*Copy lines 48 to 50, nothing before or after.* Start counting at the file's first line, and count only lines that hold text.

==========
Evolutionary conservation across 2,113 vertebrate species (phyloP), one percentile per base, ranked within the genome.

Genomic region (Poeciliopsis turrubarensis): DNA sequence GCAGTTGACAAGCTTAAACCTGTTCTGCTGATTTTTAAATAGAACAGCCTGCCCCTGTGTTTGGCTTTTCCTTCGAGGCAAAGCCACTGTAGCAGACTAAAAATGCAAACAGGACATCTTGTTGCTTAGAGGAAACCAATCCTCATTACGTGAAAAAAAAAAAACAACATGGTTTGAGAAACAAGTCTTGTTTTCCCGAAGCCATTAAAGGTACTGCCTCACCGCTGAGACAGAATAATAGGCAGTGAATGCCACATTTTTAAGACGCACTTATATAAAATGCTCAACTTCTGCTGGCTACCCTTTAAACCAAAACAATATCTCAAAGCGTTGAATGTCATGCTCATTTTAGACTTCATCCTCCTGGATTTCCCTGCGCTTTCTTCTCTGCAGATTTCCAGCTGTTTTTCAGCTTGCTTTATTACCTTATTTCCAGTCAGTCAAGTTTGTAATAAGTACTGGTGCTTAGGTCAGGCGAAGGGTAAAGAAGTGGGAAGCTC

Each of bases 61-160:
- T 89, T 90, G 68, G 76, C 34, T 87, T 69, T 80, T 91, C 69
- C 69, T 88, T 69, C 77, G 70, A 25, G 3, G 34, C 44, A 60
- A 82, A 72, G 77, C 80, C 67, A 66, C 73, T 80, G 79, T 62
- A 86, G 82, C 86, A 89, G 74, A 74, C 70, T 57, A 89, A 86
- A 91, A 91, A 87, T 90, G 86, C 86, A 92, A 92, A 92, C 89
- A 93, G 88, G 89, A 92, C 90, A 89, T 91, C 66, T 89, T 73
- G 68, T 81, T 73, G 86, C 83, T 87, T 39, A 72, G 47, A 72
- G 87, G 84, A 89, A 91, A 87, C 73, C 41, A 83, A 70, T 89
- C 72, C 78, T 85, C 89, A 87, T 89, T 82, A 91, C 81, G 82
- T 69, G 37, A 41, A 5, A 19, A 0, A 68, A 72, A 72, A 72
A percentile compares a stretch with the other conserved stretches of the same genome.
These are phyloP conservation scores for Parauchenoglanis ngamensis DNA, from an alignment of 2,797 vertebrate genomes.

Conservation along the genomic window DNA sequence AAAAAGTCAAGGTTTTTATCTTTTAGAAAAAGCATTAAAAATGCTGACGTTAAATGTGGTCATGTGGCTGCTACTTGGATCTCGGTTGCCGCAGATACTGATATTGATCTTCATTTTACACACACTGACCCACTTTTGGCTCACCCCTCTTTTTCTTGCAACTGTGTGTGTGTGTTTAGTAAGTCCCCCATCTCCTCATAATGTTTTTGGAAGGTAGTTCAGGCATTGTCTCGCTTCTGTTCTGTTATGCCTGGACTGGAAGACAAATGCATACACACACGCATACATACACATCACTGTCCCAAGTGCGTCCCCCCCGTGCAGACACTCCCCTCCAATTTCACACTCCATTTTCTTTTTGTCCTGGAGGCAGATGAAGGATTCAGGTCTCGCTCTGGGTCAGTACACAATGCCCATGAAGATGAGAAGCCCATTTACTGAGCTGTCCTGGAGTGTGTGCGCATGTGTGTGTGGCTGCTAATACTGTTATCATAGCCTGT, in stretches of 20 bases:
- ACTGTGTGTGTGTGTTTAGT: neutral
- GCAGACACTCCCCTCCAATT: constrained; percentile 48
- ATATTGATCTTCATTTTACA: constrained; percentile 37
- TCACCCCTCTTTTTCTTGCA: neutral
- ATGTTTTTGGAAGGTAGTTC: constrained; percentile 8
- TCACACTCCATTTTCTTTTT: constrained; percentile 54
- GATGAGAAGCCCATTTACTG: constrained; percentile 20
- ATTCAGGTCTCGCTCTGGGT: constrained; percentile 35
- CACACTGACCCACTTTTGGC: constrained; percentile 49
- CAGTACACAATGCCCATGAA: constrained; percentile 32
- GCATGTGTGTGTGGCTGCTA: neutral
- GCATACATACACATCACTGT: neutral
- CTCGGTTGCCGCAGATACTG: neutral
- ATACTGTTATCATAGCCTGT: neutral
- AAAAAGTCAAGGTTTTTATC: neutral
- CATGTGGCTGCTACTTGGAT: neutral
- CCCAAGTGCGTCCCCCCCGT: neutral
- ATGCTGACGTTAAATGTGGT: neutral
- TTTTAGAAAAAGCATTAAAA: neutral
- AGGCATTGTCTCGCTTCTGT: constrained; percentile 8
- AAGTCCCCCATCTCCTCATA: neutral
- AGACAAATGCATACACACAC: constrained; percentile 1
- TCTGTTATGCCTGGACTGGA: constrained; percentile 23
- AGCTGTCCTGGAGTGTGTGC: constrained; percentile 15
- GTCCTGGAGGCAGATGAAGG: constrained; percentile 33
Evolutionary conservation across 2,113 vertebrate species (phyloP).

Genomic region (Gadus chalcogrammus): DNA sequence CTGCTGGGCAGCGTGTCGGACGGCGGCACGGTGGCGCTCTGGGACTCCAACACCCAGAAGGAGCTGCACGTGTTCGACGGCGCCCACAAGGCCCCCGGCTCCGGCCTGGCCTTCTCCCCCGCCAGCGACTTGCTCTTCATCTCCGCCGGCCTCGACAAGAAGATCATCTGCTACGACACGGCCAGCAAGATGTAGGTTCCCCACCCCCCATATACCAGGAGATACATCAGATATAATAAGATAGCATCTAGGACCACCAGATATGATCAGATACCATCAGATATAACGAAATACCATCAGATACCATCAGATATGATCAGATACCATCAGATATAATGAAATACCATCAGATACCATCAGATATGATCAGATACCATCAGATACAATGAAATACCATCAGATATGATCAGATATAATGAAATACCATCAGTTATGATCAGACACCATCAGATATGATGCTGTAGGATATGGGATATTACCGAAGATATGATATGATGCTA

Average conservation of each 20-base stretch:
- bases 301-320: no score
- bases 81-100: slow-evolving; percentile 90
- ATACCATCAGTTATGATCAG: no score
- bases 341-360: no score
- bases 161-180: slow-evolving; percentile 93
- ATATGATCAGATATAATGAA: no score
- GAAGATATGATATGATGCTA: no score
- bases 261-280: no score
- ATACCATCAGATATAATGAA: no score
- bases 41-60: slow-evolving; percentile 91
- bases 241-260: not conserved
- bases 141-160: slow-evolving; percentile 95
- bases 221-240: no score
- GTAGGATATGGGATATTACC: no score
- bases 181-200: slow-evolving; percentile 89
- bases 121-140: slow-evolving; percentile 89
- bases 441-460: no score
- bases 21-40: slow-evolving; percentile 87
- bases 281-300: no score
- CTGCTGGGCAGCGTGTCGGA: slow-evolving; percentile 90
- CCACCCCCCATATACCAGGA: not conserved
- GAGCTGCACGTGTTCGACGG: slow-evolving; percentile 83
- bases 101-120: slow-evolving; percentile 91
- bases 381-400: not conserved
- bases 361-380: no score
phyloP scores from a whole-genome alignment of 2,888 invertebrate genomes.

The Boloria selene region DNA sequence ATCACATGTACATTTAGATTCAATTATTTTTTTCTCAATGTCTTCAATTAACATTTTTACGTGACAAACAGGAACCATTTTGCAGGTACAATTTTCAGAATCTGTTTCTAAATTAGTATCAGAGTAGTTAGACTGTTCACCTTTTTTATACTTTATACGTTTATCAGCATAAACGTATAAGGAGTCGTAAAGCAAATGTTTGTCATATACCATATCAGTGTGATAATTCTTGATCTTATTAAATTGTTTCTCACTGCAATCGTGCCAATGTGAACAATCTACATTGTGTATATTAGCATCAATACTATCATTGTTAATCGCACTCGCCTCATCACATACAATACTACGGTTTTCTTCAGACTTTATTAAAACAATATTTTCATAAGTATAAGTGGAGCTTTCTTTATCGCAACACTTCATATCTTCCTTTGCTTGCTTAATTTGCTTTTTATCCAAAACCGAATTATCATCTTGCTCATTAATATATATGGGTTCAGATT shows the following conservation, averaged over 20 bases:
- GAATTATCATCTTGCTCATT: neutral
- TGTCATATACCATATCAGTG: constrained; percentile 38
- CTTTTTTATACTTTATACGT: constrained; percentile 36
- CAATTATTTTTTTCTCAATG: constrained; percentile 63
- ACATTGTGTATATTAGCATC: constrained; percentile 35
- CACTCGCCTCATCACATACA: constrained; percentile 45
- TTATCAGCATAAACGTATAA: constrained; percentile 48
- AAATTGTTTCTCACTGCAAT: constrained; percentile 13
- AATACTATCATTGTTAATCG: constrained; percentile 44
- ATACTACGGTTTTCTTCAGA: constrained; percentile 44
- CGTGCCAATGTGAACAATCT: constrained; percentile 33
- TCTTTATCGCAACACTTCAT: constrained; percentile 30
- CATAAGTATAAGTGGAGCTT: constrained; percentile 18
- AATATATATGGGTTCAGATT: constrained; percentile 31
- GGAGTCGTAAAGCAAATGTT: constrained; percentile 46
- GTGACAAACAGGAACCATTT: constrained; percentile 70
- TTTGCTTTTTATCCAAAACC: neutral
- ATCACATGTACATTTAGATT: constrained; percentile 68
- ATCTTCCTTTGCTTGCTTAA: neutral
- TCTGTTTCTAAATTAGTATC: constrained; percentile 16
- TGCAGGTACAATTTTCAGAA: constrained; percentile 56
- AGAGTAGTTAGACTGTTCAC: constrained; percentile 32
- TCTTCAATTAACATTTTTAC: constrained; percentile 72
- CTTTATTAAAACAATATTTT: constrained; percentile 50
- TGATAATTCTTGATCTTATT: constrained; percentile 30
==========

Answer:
- bases 341-360: no score
- bases 161-180: slow-evolving; percentile 93
- ATATGATCAGATATAATGAA: no score